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Two Bookstores, Two Iconic Black Women
Harriet Tubman and Ida B. Wells — Say Their Names
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Jeannine Cook has long been intrigued with the life of Harriet Tubman. Since her discovery of a book about the abolitionist in her school library as a child, Cook has had a voracious appetite for all things Harriett Tubman and how she led over 100 enslaved people to freedom.
In Tubman, Cook sees the essence of what women, Black Americans, and others who have been marginalized over the centuries have endured and overcome. This was a major accelerant behind her decision in February 2020 to open Harriett’s Bookshop, a Philadelphia bookstore named after the famed abolitionist and social activist. It’s a store that is primarily tailored to readers with an interest in Black women authors.
Following that in 2021, Cook opened the doors to Ida's Bookshop, a Black-owned independent bookstore in Collingswood, N.J. that focuses on women authors, artists, and activities. It is named after journalist, activist, and early civil rights leader Ida B. Wells.
In a perfect world, Cooks says she would have similar types of bookstores in every state named after such iconic women figures as Rosa Parks, Sojourner Truth, and Toni Morrison noting, “there’s no shortage of amazing Black women who have done work that I think that needs to be and gets to be recognized."
Recently, I reached out to Cook to hear more about her Black-owned bookstore journey, the continued importance of sharing Black History, and what readers are interested in these days:
What is the deeper backstory behind why your decision to launch Harriett’s Bookshop and Ida’s Bookshop?
In many ways, the bookshop was my last resort. There was a huge void in our society. There were not enough places of peace where folks could come together to discuss ideas and imagine the future and disagree but respectfully learn from one another and venerate our ancestors. I needed a place like that. I needed a space that felt like it was overflowing with a love for curiosity and genuine connection.
Describe your initial expectations for the store when it was launched.
I figured that not many people would come to Harriett’s. So I’d end up sitting there alone writing my own books, with a person every now and then stopping by for a book and some deep conversation. But we sold out before we ever opened.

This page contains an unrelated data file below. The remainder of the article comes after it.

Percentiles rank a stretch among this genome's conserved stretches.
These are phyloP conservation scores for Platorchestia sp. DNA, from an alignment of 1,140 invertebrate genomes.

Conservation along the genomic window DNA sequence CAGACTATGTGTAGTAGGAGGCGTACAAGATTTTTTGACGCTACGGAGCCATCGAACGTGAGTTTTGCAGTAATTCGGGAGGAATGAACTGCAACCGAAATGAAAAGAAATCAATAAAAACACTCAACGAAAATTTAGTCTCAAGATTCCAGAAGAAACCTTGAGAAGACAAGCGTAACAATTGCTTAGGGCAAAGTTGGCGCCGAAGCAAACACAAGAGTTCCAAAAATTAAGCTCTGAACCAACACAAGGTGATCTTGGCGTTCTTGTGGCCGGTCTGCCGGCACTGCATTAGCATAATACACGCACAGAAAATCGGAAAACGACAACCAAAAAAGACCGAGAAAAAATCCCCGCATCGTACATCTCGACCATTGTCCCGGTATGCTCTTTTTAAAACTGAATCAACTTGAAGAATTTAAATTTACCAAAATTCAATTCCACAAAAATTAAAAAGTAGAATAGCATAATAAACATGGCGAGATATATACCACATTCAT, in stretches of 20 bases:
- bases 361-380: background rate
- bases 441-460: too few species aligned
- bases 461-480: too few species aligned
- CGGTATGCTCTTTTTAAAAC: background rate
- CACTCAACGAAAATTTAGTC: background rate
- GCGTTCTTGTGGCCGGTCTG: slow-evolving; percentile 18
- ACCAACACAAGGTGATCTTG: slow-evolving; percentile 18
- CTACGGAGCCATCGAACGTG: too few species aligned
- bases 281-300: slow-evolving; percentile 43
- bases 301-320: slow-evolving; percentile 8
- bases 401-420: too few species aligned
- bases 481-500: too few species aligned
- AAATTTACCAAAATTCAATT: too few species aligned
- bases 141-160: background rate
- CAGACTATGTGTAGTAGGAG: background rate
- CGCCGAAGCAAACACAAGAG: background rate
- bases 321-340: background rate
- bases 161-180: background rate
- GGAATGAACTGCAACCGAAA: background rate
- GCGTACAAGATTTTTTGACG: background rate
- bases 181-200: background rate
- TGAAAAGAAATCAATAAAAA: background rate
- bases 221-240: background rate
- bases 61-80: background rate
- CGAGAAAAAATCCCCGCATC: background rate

How satisfying that must have been.
It was. And then one day a woman walked by and she happened to be a reporter. She then proceeded to write a story about the store vibe. I laughed and said, “why not call the article “If Black Girl Magic Were A Bookshop”— She wrote the piece and the rest is history.
What else can you tell us about Harriett’s?
The other interesting thing is that our bookshop is located in a Philly neighborhood known for its racially tense past. So to see someone like me opening a shop like this here was quite a surprise for many. But you know we are working under the guiding light of monumental women. So there has never been a worry.
Describe the significance of these two stores in terms of fostering Black History in the communities they serve. What has the reaction been?
The community has poured into us in ways that my mind could never imagine. This experience has shown me that I was thinking too small about what it means to be a community organizer and to stand up to large corporations and say, listen, we will NOT be moved. And I was thinking too small about the power of books and book people—my mind is consistently blown by the depth of love that has come from around the world. Thousands of people came to the opening, thousands of people stood with us when we received racist threats, thousands of people have sent us love on social media, and now not only are people supporting us but they are choosing to support the community groups we support.
Can you share more on the community support?
For instance, Treehouse Books, which gives free books to children, is one of our partners. The other day we posted about them and someone donated $5000 to their organization for people to buy books from us. That person wasn’t even from Philly, they were from Oregon and chose to remain anonymous.